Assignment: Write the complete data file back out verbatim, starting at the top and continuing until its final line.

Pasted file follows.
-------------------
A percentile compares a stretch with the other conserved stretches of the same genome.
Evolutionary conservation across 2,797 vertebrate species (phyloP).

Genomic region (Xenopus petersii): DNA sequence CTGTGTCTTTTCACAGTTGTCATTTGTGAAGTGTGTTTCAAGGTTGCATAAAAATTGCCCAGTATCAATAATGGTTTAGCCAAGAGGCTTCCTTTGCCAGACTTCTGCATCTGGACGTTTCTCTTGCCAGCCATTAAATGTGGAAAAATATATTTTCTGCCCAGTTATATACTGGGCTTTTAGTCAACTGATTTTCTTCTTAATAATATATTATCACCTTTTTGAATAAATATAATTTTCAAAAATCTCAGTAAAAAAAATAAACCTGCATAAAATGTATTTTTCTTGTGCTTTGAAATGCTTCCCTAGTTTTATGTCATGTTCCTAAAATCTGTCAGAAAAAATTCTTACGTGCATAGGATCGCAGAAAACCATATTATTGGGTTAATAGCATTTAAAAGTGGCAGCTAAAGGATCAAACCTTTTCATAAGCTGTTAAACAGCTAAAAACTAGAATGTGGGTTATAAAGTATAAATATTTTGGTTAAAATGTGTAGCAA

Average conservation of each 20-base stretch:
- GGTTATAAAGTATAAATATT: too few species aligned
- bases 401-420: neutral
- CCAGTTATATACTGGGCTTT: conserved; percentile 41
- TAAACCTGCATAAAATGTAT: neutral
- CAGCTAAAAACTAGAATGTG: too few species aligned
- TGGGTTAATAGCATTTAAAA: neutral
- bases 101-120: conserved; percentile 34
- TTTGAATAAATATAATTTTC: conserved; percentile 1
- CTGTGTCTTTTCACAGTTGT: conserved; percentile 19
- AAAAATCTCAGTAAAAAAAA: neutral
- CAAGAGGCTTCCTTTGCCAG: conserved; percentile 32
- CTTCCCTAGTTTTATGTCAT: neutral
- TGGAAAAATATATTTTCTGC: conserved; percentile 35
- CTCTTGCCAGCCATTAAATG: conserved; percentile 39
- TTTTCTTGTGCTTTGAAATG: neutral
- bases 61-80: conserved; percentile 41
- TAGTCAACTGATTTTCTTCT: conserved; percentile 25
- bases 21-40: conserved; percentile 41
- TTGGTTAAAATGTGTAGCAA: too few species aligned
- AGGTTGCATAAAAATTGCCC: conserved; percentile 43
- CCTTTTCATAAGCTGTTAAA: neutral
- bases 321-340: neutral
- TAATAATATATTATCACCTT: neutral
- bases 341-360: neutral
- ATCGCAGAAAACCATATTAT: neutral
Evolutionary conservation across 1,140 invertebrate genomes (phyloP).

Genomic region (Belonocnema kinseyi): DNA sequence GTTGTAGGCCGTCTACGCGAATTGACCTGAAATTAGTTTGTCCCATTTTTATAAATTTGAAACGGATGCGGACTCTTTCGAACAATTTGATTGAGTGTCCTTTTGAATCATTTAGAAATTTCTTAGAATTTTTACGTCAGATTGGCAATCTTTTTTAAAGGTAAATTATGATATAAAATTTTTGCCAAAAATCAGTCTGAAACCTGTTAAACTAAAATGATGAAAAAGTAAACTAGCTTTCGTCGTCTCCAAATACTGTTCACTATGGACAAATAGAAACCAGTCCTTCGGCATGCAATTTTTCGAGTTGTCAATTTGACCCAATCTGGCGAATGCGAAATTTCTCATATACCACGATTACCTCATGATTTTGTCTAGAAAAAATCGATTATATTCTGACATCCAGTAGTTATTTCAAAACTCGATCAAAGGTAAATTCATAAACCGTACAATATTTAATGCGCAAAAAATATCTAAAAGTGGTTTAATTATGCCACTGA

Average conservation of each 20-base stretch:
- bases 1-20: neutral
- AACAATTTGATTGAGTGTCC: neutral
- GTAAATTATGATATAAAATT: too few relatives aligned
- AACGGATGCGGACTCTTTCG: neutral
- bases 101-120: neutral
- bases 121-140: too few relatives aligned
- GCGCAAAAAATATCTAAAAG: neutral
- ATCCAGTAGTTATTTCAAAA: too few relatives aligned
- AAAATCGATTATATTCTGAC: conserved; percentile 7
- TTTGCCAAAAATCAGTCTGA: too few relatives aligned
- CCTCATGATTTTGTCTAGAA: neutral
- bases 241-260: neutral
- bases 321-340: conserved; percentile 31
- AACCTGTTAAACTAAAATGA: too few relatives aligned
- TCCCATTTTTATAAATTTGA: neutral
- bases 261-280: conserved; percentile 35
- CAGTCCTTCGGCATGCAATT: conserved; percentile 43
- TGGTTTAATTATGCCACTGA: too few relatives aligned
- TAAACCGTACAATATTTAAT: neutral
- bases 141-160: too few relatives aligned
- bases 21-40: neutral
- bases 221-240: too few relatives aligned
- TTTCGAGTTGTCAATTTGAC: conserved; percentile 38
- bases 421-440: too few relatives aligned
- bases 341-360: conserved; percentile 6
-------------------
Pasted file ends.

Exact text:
A percentile compares a stretch with the other conserved stretches of the same genome.
Evolutionary conservation across 2,797 vertebrate species (phyloP).

Genomic region (Xenopus petersii): DNA sequence CTGTGTCTTTTCACAGTTGTCATTTGTGAAGTGTGTTTCAAGGTTGCATAAAAATTGCCCAGTATCAATAATGGTTTAGCCAAGAGGCTTCCTTTGCCAGACTTCTGCATCTGGACGTTTCTCTTGCCAGCCATTAAATGTGGAAAAATATATTTTCTGCCCAGTTATATACTGGGCTTTTAGTCAACTGATTTTCTTCTTAATAATATATTATCACCTTTTTGAATAAATATAATTTTCAAAAATCTCAGTAAAAAAAATAAACCTGCATAAAATGTATTTTTCTTGTGCTTTGAAATGCTTCCCTAGTTTTATGTCATGTTCCTAAAATCTGTCAGAAAAAATTCTTACGTGCATAGGATCGCAGAAAACCATATTATTGGGTTAATAGCATTTAAAAGTGGCAGCTAAAGGATCAAACCTTTTCATAAGCTGTTAAACAGCTAAAAACTAGAATGTGGGTTATAAAGTATAAATATTTTGGTTAAAATGTGTAGCAA

Average conservation of each 20-base stretch:
- GGTTATAAAGTATAAATATT: too few species aligned
- bases 401-420: neutral
- CCAGTTATATACTGGGCTTT: conserved; percentile 41
- TAAACCTGCATAAAATGTAT: neutral
- CAGCTAAAAACTAGAATGTG: too few species aligned
- TGGGTTAATAGCATTTAAAA: neutral
- bases 101-120: conserved; percentile 34
- TTTGAATAAATATAATTTTC: conserved; percentile 1
- CTGTGTCTTTTCACAGTTGT: conserved; percentile 19
- AAAAATCTCAGTAAAAAAAA: neutral
- CAAGAGGCTTCCTTTGCCAG: conserved; percentile 32
- CTTCCCTAGTTTTATGTCAT: neutral
- TGGAAAAATATATTTTCTGC: conserved; percentile 35
- CTCTTGCCAGCCATTAAATG: conserved; percentile 39
- TTTTCTTGTGCTTTGAAATG: neutral
- bases 61-80: conserved; percentile 41
- TAGTCAACTGATTTTCTTCT: conserved; percentile 25
- bases 21-40: conserved; percentile 41
- TTGGTTAAAATGTGTAGCAA: too few species aligned
- AGGTTGCATAAAAATTGCCC: conserved; percentile 43
- CCTTTTCATAAGCTGTTAAA: neutral
- bases 321-340: neutral
- TAATAATATATTATCACCTT: neutral
- bases 341-360: neutral
- ATCGCAGAAAACCATATTAT: neutral
Evolutionary conservation across 1,140 invertebrate genomes (phyloP).

Genomic region (Belonocnema kinseyi): DNA sequence GTTGTAGGCCGTCTACGCGAATTGACCTGAAATTAGTTTGTCCCATTTTTATAAATTTGAAACGGATGCGGACTCTTTCGAACAATTTGATTGAGTGTCCTTTTGAATCATTTAGAAATTTCTTAGAATTTTTACGTCAGATTGGCAATCTTTTTTAAAGGTAAATTATGATATAAAATTTTTGCCAAAAATCAGTCTGAAACCTGTTAAACTAAAATGATGAAAAAGTAAACTAGCTTTCGTCGTCTCCAAATACTGTTCACTATGGACAAATAGAAACCAGTCCTTCGGCATGCAATTTTTCGAGTTGTCAATTTGACCCAATCTGGCGAATGCGAAATTTCTCATATACCACGATTACCTCATGATTTTGTCTAGAAAAAATCGATTATATTCTGACATCCAGTAGTTATTTCAAAACTCGATCAAAGGTAAATTCATAAACCGTACAATATTTAATGCGCAAAAAATATCTAAAAGTGGTTTAATTATGCCACTGA

Average conservation of each 20-base stretch:
- bases 1-20: neutral
- AACAATTTGATTGAGTGTCC: neutral
- GTAAATTATGATATAAAATT: too few relatives aligned
- AACGGATGCGGACTCTTTCG: neutral
- bases 101-120: neutral
- bases 121-140: too few relatives aligned
- GCGCAAAAAATATCTAAAAG: neutral
- ATCCAGTAGTTATTTCAAAA: too few relatives aligned
- AAAATCGATTATATTCTGAC: conserved; percentile 7
- TTTGCCAAAAATCAGTCTGA: too few relatives aligned
- CCTCATGATTTTGTCTAGAA: neutral
- bases 241-260: neutral
- bases 321-340: conserved; percentile 31
- AACCTGTTAAACTAAAATGA: too few relatives aligned
- TCCCATTTTTATAAATTTGA: neutral
- bases 261-280: conserved; percentile 35
- CAGTCCTTCGGCATGCAATT: conserved; percentile 43
- TGGTTTAATTATGCCACTGA: too few relatives aligned
- TAAACCGTACAATATTTAAT: neutral
- bases 141-160: too few relatives aligned
- bases 21-40: neutral
- bases 221-240: too few relatives aligned
- TTTCGAGTTGTCAATTTGAC: conserved; percentile 38
- bases 421-440: too few relatives aligned
- bases 341-360: conserved; percentile 6